Hogg inspirational as Scotland get back on track in emphatic fashion
Scotland 34 Italy 10The Six Nations goes into hibernation for a fortnight but that may not be long enough for at least two-thirds of the coaches involved to work out where they and their sides stand and how they got there.
For example, Jacques Brunel, the acclaimed “genius” behind Italy’s first-round win over France, left Edinburgh yesterday with his tail between his legs, suggesting that a four-try hammering might be the price to be paid for trying to change a country’s rugby ethos.
Scott Johnson was not overly pleased with his first win as the stand-in national coach for Scotland.
Withering after his side’s abject performance at Twickenham a week earlier, Johnson was only marginally happier after seeing them brush aside Italy while the brief adulation the Italian press showed last week for the career of the fly-half Luciano Orquera is surely over.
Last week Orquera was the darling of Gazzetta dello Sport and Corriere della Sera after having a hand in anything good that happened against France, while on Saturday he seemed to be involved in anything that lost Italy their moment in the sun.
From the penalty which slid off the right upright seven minutes into the game to his theatrical departure – only the crook was missing – in the 48th minute, nothing but nothing went right for the 31-year-old who took a decade to become an overnight success.
Unfortunately for a man who took to the spotlight with some alacrity, his worst and final sin could have been the redeeming moment. Admittedly Italy were 17 points down but, as Stuart Hogg confessed later, it was a 14-point moment: “Seven points for them if I missed, seven for us if I succeeded.” Sadly for Orquera, Hogg succeeded and the Glasgow fullback continued to do his chances of a Lions berth no harm at all.
Leigh Halfpenny and Rob Kearney may be favourites to go to Australia but against England, Hogg chased, kicked and chased again for his try. On Saturday he gambled, stuck out a right hand and once he was beyond the Italian cover and out of the Scotland 22 there was no doubt about where the run would end 85 metres later.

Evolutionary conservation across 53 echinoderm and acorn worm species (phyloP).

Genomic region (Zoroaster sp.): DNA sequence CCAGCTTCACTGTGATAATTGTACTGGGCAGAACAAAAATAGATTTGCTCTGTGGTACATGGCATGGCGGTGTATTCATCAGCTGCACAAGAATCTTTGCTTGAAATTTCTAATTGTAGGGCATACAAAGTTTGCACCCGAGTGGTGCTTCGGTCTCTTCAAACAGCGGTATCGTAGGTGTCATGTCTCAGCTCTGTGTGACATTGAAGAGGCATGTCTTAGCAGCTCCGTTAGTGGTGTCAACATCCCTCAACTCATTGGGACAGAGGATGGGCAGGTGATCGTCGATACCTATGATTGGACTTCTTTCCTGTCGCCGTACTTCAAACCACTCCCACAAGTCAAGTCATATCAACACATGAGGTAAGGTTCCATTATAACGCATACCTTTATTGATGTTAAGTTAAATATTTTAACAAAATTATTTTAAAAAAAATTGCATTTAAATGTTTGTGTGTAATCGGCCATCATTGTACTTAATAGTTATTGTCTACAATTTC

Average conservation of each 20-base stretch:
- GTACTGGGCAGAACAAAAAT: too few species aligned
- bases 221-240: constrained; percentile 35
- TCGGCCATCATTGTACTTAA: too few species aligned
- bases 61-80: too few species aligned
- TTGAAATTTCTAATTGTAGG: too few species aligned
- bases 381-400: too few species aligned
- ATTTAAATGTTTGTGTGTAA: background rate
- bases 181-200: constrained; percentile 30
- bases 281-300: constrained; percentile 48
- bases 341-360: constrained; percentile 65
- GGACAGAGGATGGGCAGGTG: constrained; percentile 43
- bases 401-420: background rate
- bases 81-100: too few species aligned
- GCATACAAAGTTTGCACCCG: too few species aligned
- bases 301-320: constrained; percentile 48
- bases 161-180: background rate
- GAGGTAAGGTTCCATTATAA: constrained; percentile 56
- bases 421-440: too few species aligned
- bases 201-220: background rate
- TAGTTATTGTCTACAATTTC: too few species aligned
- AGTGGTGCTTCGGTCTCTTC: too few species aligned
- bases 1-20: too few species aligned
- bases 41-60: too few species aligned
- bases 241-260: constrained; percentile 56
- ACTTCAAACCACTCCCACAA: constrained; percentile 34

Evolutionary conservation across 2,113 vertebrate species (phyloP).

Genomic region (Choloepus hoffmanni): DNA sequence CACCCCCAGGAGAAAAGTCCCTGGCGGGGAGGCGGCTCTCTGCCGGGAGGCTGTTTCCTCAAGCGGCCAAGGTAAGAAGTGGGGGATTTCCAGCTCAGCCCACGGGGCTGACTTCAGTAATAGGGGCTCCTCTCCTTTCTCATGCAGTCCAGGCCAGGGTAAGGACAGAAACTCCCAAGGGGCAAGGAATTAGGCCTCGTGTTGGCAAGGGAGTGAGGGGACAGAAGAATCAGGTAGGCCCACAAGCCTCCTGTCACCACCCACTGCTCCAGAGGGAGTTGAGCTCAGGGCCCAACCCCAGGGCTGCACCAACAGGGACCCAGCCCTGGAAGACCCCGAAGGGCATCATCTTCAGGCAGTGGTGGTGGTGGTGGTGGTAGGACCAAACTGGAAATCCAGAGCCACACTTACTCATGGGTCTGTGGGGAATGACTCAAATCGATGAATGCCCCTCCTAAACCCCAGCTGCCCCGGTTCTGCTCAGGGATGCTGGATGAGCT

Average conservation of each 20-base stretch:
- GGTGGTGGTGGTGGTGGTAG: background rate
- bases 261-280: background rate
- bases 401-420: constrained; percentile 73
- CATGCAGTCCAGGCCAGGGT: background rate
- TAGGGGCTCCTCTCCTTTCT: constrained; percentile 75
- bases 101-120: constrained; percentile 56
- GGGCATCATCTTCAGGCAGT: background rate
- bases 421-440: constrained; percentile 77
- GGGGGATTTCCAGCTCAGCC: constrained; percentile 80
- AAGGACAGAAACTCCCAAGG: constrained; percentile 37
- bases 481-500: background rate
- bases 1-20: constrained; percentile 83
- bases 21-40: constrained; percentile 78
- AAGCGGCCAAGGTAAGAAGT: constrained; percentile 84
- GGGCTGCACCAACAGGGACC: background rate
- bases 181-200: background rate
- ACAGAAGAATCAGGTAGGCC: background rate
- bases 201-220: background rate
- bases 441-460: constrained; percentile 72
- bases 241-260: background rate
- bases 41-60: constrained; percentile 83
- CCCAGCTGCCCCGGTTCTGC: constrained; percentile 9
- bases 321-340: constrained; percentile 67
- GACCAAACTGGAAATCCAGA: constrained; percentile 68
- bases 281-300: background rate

As Johnson said later, it was the moment that decided the game. Orquera trudged off looking at his boot straps and Italy go back to searching for the No10 they need if Brunel is to realise his dream of making the Azzurri a side that is more than just a powerful pack.
All eyes are now on a Scottish back three of varying nationality – Hogg plus Tim Visser, from Flevoland in the Netherlands, and Sean Maitland, from North Island, New Zealand – which can hurt any side. Johnson is not so sure about his forwards.
They improved massively from the Twickenham debacle but will have to step up again when Ireland and then Wales visit Edinburgh.
And that was the subject of Johnson’s can-do-better assessment of his team’s performance. “We are really happy with the scoreboard and why wouldn’t we be?” said the Australian.
“But this is a championship and we want to win the championship so, while there were some really good things in the game and much improvement, there was still plenty left out on that pitch. We had more opportunities to put them away.
“There was a real turning point when Hoggy took it from one end to the other ... but the events that occurred before his try were disappointing and that scoreboard could have switched pretty quickly.”